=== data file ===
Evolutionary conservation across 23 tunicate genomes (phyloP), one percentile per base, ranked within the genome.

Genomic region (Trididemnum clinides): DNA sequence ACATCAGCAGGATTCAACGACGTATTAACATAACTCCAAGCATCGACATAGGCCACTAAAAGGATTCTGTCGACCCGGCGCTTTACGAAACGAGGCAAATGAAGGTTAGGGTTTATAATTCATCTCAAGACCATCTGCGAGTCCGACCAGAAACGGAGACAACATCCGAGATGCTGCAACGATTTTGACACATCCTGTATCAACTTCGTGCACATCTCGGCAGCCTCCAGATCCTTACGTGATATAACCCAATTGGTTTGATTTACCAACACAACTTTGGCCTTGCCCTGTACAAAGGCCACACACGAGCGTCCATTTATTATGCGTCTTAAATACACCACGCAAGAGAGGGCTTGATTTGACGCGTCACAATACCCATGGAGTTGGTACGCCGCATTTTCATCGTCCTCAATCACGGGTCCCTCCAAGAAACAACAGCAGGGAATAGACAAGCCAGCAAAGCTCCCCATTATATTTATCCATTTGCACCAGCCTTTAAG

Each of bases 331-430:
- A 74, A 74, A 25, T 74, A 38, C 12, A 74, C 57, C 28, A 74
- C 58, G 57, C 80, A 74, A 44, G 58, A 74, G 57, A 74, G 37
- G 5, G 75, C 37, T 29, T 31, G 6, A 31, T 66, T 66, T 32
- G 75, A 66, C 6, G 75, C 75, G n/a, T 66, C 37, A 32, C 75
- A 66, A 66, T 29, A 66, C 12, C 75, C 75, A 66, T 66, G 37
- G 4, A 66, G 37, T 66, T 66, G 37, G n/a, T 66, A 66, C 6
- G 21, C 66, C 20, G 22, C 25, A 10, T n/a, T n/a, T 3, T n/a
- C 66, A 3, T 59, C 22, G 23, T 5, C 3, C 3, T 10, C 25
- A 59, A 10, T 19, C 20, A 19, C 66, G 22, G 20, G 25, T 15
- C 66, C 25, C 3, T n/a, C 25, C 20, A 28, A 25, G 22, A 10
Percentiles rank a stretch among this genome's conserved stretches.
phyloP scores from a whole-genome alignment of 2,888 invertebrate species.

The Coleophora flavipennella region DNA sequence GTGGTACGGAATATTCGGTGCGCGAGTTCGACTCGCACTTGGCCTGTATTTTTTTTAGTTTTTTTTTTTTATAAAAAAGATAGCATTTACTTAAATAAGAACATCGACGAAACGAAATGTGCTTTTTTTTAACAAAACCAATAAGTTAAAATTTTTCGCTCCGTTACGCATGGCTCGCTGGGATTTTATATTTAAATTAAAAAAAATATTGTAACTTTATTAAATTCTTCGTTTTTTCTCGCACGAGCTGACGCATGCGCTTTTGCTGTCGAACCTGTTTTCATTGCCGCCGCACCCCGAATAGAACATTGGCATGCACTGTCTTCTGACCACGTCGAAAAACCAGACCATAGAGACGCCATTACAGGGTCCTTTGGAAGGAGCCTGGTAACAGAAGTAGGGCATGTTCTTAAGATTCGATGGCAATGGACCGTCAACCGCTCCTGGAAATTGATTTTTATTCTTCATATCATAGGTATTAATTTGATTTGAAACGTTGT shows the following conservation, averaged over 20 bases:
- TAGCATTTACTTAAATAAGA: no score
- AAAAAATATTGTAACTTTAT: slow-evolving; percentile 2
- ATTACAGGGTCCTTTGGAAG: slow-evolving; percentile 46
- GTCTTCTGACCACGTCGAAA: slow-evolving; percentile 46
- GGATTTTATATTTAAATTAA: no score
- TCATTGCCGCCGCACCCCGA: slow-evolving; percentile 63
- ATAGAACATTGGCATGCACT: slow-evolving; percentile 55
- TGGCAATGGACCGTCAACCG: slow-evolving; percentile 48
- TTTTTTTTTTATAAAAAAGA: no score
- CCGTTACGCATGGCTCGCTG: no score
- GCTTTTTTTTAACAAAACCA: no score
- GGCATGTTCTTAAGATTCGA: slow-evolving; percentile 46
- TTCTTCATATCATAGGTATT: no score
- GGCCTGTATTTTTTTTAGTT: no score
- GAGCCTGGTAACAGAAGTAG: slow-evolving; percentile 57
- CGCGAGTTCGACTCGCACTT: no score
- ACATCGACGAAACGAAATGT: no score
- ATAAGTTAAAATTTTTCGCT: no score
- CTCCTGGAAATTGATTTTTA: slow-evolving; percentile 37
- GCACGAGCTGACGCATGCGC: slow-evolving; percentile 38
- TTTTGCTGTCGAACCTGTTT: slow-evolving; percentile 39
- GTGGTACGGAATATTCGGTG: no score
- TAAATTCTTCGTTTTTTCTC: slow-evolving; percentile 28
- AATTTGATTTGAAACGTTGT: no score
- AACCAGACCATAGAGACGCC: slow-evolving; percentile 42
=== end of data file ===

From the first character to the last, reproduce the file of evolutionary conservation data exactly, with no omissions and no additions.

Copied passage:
Evolutionary conservation across 23 tunicate genomes (phyloP), one percentile per base, ranked within the genome.

Genomic region (Trididemnum clinides): DNA sequence ACATCAGCAGGATTCAACGACGTATTAACATAACTCCAAGCATCGACATAGGCCACTAAAAGGATTCTGTCGACCCGGCGCTTTACGAAACGAGGCAAATGAAGGTTAGGGTTTATAATTCATCTCAAGACCATCTGCGAGTCCGACCAGAAACGGAGACAACATCCGAGATGCTGCAACGATTTTGACACATCCTGTATCAACTTCGTGCACATCTCGGCAGCCTCCAGATCCTTACGTGATATAACCCAATTGGTTTGATTTACCAACACAACTTTGGCCTTGCCCTGTACAAAGGCCACACACGAGCGTCCATTTATTATGCGTCTTAAATACACCACGCAAGAGAGGGCTTGATTTGACGCGTCACAATACCCATGGAGTTGGTACGCCGCATTTTCATCGTCCTCAATCACGGGTCCCTCCAAGAAACAACAGCAGGGAATAGACAAGCCAGCAAAGCTCCCCATTATATTTATCCATTTGCACCAGCCTTTAAG

Each of bases 331-430:
- A 74, A 74, A 25, T 74, A 38, C 12, A 74, C 57, C 28, A 74
- C 58, G 57, C 80, A 74, A 44, G 58, A 74, G 57, A 74, G 37
- G 5, G 75, C 37, T 29, T 31, G 6, A 31, T 66, T 66, T 32
- G 75, A 66, C 6, G 75, C 75, G n/a, T 66, C 37, A 32, C 75
- A 66, A 66, T 29, A 66, C 12, C 75, C 75, A 66, T 66, G 37
- G 4, A 66, G 37, T 66, T 66, G 37, G n/a, T 66, A 66, C 6
- G 21, C 66, C 20, G 22, C 25, A 10, T n/a, T n/a, T 3, T n/a
- C 66, A 3, T 59, C 22, G 23, T 5, C 3, C 3, T 10, C 25
- A 59, A 10, T 19, C 20, A 19, C 66, G 22, G 20, G 25, T 15
- C 66, C 25, C 3, T n/a, C 25, C 20, A 28, A 25, G 22, A 10
Percentiles rank a stretch among this genome's conserved stretches.
phyloP scores from a whole-genome alignment of 2,888 invertebrate species.

The Coleophora flavipennella region DNA sequence GTGGTACGGAATATTCGGTGCGCGAGTTCGACTCGCACTTGGCCTGTATTTTTTTTAGTTTTTTTTTTTTATAAAAAAGATAGCATTTACTTAAATAAGAACATCGACGAAACGAAATGTGCTTTTTTTTAACAAAACCAATAAGTTAAAATTTTTCGCTCCGTTACGCATGGCTCGCTGGGATTTTATATTTAAATTAAAAAAAATATTGTAACTTTATTAAATTCTTCGTTTTTTCTCGCACGAGCTGACGCATGCGCTTTTGCTGTCGAACCTGTTTTCATTGCCGCCGCACCCCGAATAGAACATTGGCATGCACTGTCTTCTGACCACGTCGAAAAACCAGACCATAGAGACGCCATTACAGGGTCCTTTGGAAGGAGCCTGGTAACAGAAGTAGGGCATGTTCTTAAGATTCGATGGCAATGGACCGTCAACCGCTCCTGGAAATTGATTTTTATTCTTCATATCATAGGTATTAATTTGATTTGAAACGTTGT shows the following conservation, averaged over 20 bases:
- TAGCATTTACTTAAATAAGA: no score
- AAAAAATATTGTAACTTTAT: slow-evolving; percentile 2
- ATTACAGGGTCCTTTGGAAG: slow-evolving; percentile 46
- GTCTTCTGACCACGTCGAAA: slow-evolving; percentile 46
- GGATTTTATATTTAAATTAA: no score
- TCATTGCCGCCGCACCCCGA: slow-evolving; percentile 63
- ATAGAACATTGGCATGCACT: slow-evolving; percentile 55
- TGGCAATGGACCGTCAACCG: slow-evolving; percentile 48
- TTTTTTTTTTATAAAAAAGA: no score
- CCGTTACGCATGGCTCGCTG: no score
- GCTTTTTTTTAACAAAACCA: no score
- GGCATGTTCTTAAGATTCGA: slow-evolving; percentile 46
- TTCTTCATATCATAGGTATT: no score
- GGCCTGTATTTTTTTTAGTT: no score
- GAGCCTGGTAACAGAAGTAG: slow-evolving; percentile 57
- CGCGAGTTCGACTCGCACTT: no score
- ACATCGACGAAACGAAATGT: no score
- ATAAGTTAAAATTTTTCGCT: no score
- CTCCTGGAAATTGATTTTTA: slow-evolving; percentile 37
- GCACGAGCTGACGCATGCGC: slow-evolving; percentile 38
- TTTTGCTGTCGAACCTGTTT: slow-evolving; percentile 39
- GTGGTACGGAATATTCGGTG: no score
- TAAATTCTTCGTTTTTTCTC: slow-evolving; percentile 28
- AATTTGATTTGAAACGTTGT: no score
- AACCAGACCATAGAGACGCC: slow-evolving; percentile 42